WHERE ATTENTION GOES
Health. It’s something we should prioritise but often don’t. It’s generally the last thing on our ‘to do’ list – behind work, family, relationships, grocery shopping, school runs, replying to emails, housework and looming deadlines. But it also compounds to create an insurmountable mental load, pushing health further down the list.
To support Women’s Health Week, we invite you to prioritise taking a few small and meaningful steps towards improving your health, and to start a conversation with loved ones to share and inspire what the tools of self care can look like.
Emotions are a natural part of who we are. Joy, sadness, laughter, fear, frustration – it’s what makes us, us. However, hormone imbalance, poor diet, stress, traumatic life events and lack of sleep, can heighten emotions and impact on our everyday lives, work and relationships. When we are at our lowest point, we often retreat, not wanting to socialise or project those feelings on others, but this is precisely when quality time with loved ones is most needed. Reach out to a friend or family member when you least feel like it, you may find that they are in the very same position and you can support each other. Create a routine that supports and values quality sleep and a personal toolkit to manage stressful situations and check-in with yourself, and others.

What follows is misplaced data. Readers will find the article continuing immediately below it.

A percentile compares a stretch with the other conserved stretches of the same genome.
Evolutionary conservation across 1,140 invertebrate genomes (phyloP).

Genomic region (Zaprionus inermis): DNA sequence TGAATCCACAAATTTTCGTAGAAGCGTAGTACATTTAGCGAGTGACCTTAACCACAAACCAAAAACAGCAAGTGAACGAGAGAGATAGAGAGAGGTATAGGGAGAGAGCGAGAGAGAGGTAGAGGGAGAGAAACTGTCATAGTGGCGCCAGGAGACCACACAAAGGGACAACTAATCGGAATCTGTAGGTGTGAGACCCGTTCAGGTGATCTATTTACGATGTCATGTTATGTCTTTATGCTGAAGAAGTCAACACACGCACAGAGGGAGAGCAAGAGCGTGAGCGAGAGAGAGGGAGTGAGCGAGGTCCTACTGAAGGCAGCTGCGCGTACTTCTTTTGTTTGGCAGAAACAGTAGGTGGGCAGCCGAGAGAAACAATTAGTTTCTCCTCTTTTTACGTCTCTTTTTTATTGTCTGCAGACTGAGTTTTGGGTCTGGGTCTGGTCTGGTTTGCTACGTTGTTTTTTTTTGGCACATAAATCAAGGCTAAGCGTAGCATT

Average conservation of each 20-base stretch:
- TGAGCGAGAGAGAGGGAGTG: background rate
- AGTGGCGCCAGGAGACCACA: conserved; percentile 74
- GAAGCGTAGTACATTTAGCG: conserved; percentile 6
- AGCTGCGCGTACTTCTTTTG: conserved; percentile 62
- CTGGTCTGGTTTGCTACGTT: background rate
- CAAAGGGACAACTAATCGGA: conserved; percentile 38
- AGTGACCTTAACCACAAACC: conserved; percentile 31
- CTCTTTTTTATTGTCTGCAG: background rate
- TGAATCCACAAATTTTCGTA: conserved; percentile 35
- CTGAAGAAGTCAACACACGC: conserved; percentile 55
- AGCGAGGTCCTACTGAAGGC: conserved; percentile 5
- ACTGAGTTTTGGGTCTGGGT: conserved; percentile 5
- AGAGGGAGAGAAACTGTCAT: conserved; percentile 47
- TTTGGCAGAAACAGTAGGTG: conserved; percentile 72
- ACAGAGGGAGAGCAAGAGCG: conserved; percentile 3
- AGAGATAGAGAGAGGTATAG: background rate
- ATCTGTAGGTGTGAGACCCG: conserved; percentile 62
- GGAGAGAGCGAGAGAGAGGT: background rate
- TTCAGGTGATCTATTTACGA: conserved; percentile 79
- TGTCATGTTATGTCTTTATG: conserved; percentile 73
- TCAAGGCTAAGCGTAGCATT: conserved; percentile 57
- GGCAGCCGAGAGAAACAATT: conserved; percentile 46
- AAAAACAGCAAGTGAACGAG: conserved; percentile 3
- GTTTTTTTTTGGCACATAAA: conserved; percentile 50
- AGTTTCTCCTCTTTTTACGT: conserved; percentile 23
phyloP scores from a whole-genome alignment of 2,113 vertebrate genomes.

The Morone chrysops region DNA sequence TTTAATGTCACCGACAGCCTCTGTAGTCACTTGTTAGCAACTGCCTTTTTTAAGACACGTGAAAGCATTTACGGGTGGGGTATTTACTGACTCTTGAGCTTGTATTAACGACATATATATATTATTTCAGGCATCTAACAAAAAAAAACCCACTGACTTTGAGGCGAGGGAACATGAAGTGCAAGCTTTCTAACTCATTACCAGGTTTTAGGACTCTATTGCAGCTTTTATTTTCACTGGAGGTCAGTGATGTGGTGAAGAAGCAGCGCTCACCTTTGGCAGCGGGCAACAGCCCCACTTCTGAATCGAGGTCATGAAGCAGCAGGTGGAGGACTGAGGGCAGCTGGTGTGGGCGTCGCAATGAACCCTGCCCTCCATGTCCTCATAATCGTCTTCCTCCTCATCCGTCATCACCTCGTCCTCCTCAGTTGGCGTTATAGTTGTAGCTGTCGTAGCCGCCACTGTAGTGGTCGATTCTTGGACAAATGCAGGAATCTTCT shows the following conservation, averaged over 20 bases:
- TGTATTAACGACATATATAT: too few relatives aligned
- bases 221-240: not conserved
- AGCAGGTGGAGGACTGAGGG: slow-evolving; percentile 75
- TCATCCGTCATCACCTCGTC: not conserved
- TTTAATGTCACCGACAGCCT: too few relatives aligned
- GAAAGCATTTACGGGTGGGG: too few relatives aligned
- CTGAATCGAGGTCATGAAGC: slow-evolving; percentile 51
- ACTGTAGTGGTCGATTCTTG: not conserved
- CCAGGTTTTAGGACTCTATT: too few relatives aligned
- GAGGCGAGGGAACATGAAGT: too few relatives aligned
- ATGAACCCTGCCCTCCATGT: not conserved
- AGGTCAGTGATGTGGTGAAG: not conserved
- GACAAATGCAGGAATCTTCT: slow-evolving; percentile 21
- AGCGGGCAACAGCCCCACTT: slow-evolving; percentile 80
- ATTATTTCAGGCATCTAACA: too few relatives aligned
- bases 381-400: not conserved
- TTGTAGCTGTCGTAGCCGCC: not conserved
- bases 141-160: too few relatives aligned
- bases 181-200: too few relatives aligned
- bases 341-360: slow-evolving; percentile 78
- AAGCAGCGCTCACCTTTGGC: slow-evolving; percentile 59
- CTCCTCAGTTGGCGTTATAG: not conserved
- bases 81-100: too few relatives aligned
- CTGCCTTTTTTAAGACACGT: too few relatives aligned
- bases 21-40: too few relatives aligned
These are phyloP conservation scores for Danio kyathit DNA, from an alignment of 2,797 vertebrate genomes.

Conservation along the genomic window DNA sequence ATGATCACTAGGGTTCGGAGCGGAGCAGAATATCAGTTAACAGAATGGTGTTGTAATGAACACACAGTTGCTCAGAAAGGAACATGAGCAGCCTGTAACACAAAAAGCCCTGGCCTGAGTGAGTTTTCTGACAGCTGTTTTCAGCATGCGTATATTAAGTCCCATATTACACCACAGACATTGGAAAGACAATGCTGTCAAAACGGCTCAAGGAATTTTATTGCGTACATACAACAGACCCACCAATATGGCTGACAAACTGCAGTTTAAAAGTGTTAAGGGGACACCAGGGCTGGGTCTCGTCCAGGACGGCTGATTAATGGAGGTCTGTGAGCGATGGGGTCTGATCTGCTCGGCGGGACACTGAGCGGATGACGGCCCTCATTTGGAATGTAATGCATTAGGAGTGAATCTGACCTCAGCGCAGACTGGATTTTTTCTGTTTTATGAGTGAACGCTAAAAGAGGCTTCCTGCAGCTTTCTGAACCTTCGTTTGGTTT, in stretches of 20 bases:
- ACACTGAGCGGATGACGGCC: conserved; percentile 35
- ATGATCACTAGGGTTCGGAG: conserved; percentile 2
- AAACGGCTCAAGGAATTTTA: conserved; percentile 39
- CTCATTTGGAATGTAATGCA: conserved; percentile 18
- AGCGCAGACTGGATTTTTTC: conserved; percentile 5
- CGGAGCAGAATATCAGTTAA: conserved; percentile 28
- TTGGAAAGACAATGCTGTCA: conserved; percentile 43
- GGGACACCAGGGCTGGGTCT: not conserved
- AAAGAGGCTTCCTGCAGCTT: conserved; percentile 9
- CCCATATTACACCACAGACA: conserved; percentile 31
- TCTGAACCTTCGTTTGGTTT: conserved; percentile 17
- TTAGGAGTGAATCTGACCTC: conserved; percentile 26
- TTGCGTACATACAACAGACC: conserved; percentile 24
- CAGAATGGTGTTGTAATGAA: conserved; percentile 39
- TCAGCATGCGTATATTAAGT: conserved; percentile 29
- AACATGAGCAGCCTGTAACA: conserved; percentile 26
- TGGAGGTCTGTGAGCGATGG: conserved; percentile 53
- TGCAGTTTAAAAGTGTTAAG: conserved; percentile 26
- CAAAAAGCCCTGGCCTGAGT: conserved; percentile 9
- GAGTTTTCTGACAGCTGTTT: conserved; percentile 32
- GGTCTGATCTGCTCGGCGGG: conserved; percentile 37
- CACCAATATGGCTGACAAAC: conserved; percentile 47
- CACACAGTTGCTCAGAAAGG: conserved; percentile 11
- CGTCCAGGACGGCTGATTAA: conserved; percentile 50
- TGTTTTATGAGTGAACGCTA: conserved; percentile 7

As information overload increases and our attention spans shorten, the simple pleasure of sitting down and reading a book, cover to cover, can seem like a luxury reserved only for a faraway holiday – or retirement. But look at book reading as an exercise in intellectual stimulation and expansion. A muscle that should be flexed regularly. Yes, it is a pleasure, but one that matters. Register at your local library and ask for book recommendations. Join a book club to keep you motivated, or start your own (like Emma Watson did). Podcasts are also a great way to learn and be inspired on the go. Try listening to one on your drive to work to kickstart your morning (and focus your energies towards learning and not the frustrations of gridlock traffic) and cue one up for your drive home as your own personal “me” time. Here are a few of our favourites.
Make a pledge to your body to move it daily. Incorporate incidental exercise into your work or home life: take the stairs, intentionally park further from your office. Step away from your desk at lunchtime and take a walk around the block – set it as a recurring event in your iCal if you need to. Invite a colleague along. Suggest a walking brainstorming or WIP meeting with your team. Instigate stretch-o-clock daily. Change into workout gear before leaving the office to add an extra layer of motivation to exercise. Try out a new gym, yoga studio or activity. Most will offer free trials so you can see if it’s a good fit. Think back to your childhood and what you loved to do. Was it gymnastics, horse-riding, athletics, tennis, netball, rollerblading, swimming? Reconnect with your inner child. Find a way to enjoy being active.
We started the conversation in the office and asked members of the TOM Organic team to share some of their own tools of self care: